Spell checking any document is important. Spell checkers often do not do an optimal job out-of-the-box, but can be adapted to your needs. Keep reading to understand what your spell checker can and cannot do to help you with misspellings.
The usual operation of a spell checker can be set up two ways: it can check all the time, while you’re typing, or just when you tell it to. While autocorrect will clean up after you as your cursor moves across the page, spell check will provide you with choices when it comes across a word that doesn’t register. The fact that there is user choice involved means that there is still the possibility of error. If you type pumpken and you’re offered a choice of
you will still have an error if you make an incorrect choice - it will just be a different error.
Keep in mind that the spell checker may, under certain circumstances, recognize that a word is misspelled, but not have the word you want listed and so be unable to offer it to you. In that case you can add it for the nonce or add it to the dictionary.
Also, the spell checker may tag a word as being possibly incorrect not because the word is wrong but because it isn’t in the dictionary. In this case, the choice to “Ignore All” or adding to the dictionary are useful options, depending on the circumstances.
Do You Want Grammar With That?
Why should you want to turn on the grammar checker when you want to check your spelling? For the good and sufficient reason that your spell checker can only find entities that are not words, but misspellings of homophones - for example, confusion between too, to, two; their, there, they’re; your, you’re, yore; or its, it’s - will not be found by the spell checker but may possibly (it’s not guaranteed) be found by the grammar checker, because some of them are different parts of speech and therefore not grammatically interchangeable.
Also, did you know that in Microsoft Word, you can test the readability of your prose? In Preferences for Spelling and Grammar, under Grammar put a check in the box next to “Show Readability Statistics,” and when the grammar (or grammar and spelling) check is over, you will get to view statistics that can help you determine if the level of your prose is on target.
The readability will tell you totals for words, characters, paragraphs, and sentences, as well as sentences per paragraph, words per sentence, and characters per words, and the percentage of passive constructions. Depending on your subject matter and the context, this feature may not be of much use, but sometimes it can provide useful information about how your prose is working.
Adding to the Permanent Dictionary
Is your surname Kosciusko? Then with Microsoft Word you’re set, because it’s already in the default dictionary. If your surname is Hovencamp, however, or Zehle, you may save yourself a lot of skipping over in the course of the next few years if you take a moment and add it to your main dictionary. The same goes for other words that you will frequently type, including addresses, relatives, company and product names, etc.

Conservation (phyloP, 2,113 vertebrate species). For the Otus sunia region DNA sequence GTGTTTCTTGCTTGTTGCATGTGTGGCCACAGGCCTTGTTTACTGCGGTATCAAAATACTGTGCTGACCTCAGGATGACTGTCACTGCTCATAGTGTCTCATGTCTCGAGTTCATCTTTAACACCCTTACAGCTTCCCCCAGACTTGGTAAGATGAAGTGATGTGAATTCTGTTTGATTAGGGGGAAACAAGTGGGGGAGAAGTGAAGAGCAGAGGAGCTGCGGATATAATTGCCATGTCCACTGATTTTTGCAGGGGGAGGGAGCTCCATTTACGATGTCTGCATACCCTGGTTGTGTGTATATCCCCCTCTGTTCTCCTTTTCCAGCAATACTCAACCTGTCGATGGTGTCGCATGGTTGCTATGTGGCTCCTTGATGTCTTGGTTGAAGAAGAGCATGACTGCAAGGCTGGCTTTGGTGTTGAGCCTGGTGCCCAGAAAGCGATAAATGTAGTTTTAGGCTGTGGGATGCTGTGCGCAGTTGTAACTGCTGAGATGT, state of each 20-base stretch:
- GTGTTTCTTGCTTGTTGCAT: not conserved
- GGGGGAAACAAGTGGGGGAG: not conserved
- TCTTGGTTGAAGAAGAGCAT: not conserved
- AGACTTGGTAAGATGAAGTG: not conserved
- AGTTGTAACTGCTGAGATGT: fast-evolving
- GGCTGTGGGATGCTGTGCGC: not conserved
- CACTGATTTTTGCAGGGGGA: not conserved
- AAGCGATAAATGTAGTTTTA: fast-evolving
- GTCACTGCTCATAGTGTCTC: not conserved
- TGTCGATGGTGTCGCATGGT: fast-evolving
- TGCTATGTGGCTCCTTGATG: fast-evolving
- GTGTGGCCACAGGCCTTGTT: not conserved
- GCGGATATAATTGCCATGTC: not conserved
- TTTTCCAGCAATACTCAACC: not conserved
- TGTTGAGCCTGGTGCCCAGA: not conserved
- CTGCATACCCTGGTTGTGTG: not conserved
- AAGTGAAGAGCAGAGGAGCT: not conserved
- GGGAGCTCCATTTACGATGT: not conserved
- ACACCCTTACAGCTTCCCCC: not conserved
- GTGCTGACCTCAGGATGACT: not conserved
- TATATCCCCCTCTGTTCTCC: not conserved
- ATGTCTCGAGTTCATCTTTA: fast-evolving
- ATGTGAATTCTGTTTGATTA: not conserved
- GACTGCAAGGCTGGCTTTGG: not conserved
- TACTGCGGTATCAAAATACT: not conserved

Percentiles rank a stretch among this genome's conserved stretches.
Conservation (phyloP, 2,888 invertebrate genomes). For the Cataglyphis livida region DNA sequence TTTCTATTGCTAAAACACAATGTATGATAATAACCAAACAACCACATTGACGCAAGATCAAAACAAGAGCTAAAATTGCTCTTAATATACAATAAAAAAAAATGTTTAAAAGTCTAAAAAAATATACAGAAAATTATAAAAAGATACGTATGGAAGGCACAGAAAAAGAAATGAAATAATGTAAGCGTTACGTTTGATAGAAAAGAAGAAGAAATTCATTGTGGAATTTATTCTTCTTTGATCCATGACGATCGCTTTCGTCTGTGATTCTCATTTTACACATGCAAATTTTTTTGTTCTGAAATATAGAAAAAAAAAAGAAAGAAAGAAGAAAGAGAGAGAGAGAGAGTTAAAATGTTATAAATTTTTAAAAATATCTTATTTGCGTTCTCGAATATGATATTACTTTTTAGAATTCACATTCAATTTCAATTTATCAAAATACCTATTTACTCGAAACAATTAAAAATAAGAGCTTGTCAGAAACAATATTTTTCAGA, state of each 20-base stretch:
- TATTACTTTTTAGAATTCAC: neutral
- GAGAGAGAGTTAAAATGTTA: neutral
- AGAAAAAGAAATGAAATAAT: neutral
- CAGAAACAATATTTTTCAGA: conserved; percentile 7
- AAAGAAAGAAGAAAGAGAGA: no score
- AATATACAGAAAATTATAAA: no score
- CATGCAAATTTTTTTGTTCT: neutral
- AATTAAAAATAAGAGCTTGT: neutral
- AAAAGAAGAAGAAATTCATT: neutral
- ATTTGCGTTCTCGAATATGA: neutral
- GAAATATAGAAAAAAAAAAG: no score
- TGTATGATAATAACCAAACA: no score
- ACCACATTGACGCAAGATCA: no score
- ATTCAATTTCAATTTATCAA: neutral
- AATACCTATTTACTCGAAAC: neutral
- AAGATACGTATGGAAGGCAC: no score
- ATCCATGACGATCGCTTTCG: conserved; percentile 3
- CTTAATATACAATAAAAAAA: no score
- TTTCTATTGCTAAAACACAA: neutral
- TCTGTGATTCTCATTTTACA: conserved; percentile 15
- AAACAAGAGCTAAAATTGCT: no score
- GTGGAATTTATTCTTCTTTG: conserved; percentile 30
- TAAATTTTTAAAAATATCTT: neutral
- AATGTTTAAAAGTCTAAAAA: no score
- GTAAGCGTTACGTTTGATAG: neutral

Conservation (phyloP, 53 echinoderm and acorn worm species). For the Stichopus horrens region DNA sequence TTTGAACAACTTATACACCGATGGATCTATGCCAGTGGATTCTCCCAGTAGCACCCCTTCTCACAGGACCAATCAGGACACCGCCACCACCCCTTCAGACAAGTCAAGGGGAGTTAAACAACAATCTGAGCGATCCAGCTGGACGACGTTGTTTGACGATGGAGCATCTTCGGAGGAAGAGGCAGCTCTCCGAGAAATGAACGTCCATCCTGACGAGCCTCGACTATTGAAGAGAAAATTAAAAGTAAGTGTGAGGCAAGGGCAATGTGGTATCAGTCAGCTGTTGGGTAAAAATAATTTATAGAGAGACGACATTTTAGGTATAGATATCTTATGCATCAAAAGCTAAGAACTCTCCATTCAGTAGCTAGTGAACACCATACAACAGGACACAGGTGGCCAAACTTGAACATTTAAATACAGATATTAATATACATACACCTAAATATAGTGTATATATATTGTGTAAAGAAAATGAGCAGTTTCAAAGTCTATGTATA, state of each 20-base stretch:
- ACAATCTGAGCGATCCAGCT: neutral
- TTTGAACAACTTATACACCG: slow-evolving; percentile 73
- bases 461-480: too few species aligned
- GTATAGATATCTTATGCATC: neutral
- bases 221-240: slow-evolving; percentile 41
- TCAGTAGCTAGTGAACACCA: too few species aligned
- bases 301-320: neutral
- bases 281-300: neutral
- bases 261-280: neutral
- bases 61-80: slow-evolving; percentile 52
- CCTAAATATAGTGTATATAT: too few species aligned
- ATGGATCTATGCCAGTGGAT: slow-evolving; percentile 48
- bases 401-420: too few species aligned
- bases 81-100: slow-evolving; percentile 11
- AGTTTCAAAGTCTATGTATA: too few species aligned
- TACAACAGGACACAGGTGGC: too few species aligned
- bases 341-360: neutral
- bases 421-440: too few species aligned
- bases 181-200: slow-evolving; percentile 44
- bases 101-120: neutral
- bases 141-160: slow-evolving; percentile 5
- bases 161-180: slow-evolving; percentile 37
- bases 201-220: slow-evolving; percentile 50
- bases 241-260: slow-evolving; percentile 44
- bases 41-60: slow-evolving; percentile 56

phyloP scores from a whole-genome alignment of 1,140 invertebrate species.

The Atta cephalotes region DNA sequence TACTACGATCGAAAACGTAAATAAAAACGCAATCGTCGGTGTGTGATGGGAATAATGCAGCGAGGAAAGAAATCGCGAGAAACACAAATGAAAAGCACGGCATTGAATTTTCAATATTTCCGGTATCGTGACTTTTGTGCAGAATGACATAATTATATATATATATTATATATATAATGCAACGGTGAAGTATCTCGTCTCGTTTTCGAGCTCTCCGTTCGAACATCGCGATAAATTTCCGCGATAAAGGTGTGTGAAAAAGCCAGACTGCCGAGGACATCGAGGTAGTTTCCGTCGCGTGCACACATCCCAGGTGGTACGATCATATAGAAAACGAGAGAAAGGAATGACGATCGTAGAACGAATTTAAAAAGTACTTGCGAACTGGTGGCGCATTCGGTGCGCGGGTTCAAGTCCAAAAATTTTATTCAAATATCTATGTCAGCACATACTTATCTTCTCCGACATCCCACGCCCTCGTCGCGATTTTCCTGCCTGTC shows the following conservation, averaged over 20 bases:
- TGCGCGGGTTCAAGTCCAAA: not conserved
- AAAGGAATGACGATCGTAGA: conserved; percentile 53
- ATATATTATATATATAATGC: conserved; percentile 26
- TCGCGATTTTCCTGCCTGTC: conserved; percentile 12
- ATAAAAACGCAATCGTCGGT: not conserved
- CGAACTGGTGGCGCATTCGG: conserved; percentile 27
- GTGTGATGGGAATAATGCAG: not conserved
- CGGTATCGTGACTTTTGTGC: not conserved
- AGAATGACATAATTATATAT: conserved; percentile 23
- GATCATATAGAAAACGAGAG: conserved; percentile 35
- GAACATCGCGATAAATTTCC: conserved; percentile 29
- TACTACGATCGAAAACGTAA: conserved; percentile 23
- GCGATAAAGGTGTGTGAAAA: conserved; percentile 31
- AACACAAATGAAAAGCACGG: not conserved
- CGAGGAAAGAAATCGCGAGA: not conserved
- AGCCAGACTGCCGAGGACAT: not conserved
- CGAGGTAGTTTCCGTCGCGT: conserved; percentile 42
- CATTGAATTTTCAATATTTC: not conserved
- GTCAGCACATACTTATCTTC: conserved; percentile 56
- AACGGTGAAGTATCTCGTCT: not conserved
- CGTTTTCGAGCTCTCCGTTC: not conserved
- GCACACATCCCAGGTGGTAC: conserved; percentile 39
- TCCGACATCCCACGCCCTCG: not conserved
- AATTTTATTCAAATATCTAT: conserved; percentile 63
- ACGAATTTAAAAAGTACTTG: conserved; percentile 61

Making a Specialized Dictionary When Necessary
Suppose that for the next two weeks you need to write about one of the following: species of snails; Dostoevsky’s use of names; the geography of Finland; the latest artificial heart. In any of these cases, you will suddenly - and for a limited time - need to be absolutely accurate with the spelling of many words that a) will not be in your spell checker and b) that you may never use again or not need for a good long while, if ever. It may, in this case, be worth your while to set up a secondary dictionary for this specialized material.
Having a secondary dictionary for only these specialized words means that you can see the extent of the dictionary entries more easily (it won’t have correct spellings for everyday words in it), and you can set it up for the language that is required for your specialized topic, if it is different than the language of the rest of the article. It also means that you can choose when to run it, so you when you’re not writing about that topic, you won’t see those words as alternatives to your typos of ordinary words.
You will get the best use of your spell check if you do the following:
- Use Spell Check in tandem with autocorrect (see the article “Misspelling and How To Improve” for more hints about the autocorrect function).
- Use Spell Check in tandem with Grammar Check, taking advantage of extra features such as “Show Readability Statistics” when appropriate.
- Add frequently used words to the dictionary.
- Create special dictionaries for specialized projects.
- Make sure that errors don’t creep in as you make choices from the Spell Checker’s suggestions.